In discussion, Cllr Wards said that if Farnham proceeded to get Leave to Appeal it would be acknowledged as having standards. He sought clarification on the likely costs and the Town Clerk advised this depended on whether Farnham could be a Rule 6 contributor (not applicable to Judicial Reviews) or whether the Aarhus Cap would apply. This principle limited the maximum payable ny individuals or small organisations like parish councils.
Cllr Merryweather endorsed the comments from Zofia Lovell and Noel Moss. Farnham and the community had been failed. Everything asked of us had been done, he said, but we have been failed by the government, failed by the Planning Inspectorate and failed by the developers. Developers prefer to build on greenfield spaces as they were more profitable and were not building homes they had permission to build.
He hoped Waverley would give its support to Farnham as all Neighbourhood Plan areas were at stake.
Cllr Hesse felt there were completely inconsistent decisions coming out of the Planning Inspectorate and the candidate area for the AONB would be swept aside.
Cllr Martin said this was one of the most important decisions Farnham would take. The council needed to fight back and seek Leave to Appeal. Cllr Murray agreed saying this was a David and Goliath story. If Leave to Appeal were given, the Council could crowd fund for the costs.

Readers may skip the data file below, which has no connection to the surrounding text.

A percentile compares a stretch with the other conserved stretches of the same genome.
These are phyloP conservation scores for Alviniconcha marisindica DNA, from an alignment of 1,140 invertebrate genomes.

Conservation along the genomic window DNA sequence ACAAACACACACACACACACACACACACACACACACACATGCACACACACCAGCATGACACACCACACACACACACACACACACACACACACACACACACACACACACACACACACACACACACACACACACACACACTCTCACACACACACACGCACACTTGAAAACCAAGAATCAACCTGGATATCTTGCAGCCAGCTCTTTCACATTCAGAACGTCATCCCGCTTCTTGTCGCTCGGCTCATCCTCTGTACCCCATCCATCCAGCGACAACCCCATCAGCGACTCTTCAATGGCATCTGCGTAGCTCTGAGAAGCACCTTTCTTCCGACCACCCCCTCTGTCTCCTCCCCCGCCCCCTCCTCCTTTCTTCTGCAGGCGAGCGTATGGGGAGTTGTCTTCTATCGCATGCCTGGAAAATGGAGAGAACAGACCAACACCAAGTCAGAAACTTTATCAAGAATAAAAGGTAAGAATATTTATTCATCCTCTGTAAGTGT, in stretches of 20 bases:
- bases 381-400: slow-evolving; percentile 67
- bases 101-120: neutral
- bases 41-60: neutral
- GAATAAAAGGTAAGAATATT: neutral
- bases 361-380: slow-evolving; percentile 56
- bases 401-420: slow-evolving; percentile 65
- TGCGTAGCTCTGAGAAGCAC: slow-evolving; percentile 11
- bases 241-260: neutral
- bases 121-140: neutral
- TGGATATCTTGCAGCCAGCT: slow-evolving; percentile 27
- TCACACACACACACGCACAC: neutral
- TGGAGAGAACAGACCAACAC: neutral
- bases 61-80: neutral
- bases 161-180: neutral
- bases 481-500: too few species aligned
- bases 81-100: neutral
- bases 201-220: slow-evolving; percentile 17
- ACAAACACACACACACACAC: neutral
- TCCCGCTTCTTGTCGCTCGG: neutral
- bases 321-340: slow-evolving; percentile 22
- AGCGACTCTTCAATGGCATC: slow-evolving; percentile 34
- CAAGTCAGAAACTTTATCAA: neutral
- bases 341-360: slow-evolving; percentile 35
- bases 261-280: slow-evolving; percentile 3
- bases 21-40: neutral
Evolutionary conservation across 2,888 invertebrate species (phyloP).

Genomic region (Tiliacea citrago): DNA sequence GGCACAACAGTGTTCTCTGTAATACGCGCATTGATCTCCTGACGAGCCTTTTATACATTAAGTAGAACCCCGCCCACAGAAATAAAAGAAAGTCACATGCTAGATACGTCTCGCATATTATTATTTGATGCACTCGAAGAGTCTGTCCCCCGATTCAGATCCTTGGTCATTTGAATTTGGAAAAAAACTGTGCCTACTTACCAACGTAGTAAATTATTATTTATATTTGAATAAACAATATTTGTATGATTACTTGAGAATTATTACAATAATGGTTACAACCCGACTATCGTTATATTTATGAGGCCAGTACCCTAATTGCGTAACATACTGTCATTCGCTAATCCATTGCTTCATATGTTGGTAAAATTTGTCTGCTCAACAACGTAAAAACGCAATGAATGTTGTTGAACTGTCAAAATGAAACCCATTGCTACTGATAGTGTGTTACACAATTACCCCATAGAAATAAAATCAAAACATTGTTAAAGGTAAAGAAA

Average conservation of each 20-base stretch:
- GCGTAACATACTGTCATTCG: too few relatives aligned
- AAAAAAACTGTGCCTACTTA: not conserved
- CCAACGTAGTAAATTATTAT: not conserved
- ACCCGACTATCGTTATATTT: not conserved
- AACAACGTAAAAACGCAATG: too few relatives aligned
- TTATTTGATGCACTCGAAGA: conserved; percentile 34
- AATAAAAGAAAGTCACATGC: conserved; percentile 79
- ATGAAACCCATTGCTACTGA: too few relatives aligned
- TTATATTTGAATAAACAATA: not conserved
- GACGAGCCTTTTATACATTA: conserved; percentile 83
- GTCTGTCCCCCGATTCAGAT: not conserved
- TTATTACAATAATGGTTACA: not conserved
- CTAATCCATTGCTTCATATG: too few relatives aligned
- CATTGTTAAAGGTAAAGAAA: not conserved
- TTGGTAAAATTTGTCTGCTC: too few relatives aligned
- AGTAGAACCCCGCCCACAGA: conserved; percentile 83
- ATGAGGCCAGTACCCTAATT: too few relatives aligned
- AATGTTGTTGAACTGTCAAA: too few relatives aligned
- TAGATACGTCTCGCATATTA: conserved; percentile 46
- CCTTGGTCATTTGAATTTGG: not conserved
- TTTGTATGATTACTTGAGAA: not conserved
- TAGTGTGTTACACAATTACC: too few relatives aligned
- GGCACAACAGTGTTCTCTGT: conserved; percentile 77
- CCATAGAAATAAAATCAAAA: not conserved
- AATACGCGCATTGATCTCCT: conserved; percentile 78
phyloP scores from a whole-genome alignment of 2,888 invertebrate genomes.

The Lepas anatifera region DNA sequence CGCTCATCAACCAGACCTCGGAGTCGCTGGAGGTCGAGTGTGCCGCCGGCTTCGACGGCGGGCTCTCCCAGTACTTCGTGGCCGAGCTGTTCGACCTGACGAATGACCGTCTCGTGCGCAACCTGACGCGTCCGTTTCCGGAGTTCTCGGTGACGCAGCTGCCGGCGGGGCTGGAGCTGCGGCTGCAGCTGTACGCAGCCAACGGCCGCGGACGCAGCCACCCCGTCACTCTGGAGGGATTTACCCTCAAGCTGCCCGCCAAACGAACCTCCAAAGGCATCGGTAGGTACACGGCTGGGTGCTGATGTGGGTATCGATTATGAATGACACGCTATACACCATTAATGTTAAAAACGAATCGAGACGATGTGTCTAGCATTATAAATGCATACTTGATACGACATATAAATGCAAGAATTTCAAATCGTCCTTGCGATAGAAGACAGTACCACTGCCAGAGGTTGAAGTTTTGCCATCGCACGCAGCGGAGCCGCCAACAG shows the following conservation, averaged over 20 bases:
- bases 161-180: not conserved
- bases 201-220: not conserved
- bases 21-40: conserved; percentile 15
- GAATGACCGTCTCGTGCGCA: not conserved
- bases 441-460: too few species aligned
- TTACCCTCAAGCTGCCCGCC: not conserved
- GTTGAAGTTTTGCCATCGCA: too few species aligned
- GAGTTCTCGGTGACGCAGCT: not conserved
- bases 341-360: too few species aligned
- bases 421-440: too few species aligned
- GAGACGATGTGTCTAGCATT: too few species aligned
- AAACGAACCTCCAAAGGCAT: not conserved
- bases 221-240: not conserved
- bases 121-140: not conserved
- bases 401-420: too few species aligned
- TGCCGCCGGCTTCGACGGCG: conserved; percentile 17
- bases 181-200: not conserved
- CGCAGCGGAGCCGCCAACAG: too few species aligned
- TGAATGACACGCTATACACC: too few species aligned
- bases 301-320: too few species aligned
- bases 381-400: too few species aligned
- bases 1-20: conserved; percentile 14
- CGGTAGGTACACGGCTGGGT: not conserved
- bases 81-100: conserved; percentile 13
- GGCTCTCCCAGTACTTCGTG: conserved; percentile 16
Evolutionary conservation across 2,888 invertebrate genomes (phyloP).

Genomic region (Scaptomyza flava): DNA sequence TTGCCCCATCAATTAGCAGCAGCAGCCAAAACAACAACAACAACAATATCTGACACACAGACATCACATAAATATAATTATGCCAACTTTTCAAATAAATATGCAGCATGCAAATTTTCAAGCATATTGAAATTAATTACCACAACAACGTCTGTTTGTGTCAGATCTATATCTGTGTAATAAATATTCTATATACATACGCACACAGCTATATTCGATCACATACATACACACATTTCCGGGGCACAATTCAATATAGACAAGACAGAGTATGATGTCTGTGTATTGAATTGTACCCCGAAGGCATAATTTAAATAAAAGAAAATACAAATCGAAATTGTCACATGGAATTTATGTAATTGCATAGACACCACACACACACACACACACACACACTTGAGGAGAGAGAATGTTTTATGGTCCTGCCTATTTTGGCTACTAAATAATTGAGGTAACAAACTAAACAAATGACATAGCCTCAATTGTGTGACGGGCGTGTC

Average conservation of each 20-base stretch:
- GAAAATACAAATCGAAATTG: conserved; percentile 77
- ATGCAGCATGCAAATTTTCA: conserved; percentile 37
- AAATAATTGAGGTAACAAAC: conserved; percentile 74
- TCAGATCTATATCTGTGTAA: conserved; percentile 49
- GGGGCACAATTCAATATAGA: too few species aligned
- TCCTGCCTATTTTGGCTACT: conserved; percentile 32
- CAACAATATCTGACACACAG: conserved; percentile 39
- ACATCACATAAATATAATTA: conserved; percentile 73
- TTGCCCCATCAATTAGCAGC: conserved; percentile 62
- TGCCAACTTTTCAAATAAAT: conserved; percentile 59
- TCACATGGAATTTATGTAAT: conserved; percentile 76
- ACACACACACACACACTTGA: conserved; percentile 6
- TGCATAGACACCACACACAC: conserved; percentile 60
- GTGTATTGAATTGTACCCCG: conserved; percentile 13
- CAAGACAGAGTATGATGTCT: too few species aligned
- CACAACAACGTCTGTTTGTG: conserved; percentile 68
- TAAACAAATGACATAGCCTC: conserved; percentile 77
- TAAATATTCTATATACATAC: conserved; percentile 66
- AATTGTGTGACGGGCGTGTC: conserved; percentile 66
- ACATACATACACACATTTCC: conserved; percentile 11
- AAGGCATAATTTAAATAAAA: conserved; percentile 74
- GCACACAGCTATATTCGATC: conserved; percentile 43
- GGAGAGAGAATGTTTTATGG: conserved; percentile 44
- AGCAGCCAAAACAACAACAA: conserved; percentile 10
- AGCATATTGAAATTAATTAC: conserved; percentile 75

Cllr Mirylees said there was need to have a balance between the need for housing and keeping the countryside for people’s well-being.
Cllr Beaman said that it was really important that the appeal was supported by Waverley.
Cllr Ward underlined the need for Farnham to do the best it could for the people of Farnham. If Waverley went ahead with a challenge then Farnham should go with them. If Waverley did not lead then Farnham should as the town expects the town council to take a stand, and the costs were comparable with the spend on Farnham in Bloom.
In response to a question by Cllr Hesse, Steve Tilbury confirmed that town and parish councils regularly undertook challenges. The chances of success were as good as the arguments put before the judge and some challenges succeed when no-one else thought the applicant would succeed.
He advised that this would not be the case of the court re-deciding the planning application, but determining if the process was carried out correctly and there was a proper interpretation of policy. The Planning Inspectorate would, if the challenge were successful, have to reconsider the application and it could make the same decision again. He reminded Council that Inspectors had a significant scope to make a judgement. People will differ in their interpretation of the judgement but did the Inspector provided adequate reasoning and understand the key points.